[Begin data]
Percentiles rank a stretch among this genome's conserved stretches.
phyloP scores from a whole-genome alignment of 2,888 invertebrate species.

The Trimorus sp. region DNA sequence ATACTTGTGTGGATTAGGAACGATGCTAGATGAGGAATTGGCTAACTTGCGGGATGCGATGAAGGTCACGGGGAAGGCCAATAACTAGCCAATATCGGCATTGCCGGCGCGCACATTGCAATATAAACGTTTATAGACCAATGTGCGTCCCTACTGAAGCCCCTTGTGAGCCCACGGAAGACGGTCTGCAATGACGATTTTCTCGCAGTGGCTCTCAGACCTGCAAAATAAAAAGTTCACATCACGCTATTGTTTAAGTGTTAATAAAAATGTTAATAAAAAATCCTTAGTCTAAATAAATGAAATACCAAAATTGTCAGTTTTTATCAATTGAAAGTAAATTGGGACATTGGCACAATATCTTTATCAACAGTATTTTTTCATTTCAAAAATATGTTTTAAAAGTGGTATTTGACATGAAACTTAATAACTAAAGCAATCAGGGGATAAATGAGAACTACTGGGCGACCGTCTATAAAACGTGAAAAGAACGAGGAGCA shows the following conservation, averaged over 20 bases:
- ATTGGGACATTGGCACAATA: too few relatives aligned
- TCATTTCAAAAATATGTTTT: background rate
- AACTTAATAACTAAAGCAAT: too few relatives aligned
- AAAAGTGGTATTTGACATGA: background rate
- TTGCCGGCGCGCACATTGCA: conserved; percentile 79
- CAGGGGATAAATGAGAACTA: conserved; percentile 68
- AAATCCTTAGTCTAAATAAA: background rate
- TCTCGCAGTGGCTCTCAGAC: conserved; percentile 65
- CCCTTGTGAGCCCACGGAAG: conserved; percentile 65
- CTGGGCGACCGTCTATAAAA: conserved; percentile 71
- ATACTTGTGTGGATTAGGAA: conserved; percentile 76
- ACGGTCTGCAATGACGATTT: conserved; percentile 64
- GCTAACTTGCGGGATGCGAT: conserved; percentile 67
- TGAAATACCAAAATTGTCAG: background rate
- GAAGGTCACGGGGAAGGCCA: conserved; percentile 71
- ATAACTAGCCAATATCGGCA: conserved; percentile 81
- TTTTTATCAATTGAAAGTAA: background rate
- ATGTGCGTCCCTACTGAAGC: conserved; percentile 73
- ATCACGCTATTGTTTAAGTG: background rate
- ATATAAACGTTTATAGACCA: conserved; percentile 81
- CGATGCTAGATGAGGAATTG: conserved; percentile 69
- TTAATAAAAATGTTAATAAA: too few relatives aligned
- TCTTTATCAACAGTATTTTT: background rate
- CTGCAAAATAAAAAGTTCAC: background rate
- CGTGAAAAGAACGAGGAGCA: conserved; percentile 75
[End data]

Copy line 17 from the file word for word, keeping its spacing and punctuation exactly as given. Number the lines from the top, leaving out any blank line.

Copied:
- TGAAATACCAAAATTGTCAG: background rate